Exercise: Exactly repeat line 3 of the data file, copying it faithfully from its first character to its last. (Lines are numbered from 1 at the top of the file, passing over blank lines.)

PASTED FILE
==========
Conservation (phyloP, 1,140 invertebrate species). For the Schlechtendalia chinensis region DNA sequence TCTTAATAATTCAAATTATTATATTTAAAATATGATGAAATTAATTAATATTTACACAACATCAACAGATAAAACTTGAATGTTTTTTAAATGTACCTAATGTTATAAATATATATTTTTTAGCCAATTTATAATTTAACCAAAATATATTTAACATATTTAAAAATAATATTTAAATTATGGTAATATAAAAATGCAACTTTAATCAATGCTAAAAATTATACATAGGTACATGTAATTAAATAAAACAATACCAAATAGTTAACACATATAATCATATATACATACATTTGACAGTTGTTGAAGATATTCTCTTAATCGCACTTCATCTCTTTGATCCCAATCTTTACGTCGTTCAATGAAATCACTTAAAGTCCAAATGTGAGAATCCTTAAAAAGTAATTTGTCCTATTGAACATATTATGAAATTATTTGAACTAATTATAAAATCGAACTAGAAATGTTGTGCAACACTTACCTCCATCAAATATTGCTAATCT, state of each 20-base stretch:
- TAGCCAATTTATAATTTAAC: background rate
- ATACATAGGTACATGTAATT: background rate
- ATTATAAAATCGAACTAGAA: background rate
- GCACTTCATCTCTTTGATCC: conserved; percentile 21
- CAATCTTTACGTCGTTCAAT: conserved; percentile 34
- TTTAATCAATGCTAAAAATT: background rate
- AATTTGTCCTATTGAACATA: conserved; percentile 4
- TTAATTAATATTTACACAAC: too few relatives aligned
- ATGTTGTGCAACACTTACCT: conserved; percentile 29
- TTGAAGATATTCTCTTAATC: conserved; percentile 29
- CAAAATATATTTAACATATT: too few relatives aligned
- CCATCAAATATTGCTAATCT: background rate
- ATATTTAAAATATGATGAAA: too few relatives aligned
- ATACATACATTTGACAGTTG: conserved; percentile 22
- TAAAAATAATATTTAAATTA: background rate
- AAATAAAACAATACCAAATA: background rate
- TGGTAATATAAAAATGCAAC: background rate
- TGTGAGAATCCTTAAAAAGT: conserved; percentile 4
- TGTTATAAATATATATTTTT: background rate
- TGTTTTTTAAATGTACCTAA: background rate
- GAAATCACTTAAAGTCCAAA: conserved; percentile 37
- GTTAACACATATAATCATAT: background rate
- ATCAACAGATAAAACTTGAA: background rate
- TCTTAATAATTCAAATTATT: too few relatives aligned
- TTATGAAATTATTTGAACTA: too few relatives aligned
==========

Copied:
- ATACATAGGTACATGTAATT: background rate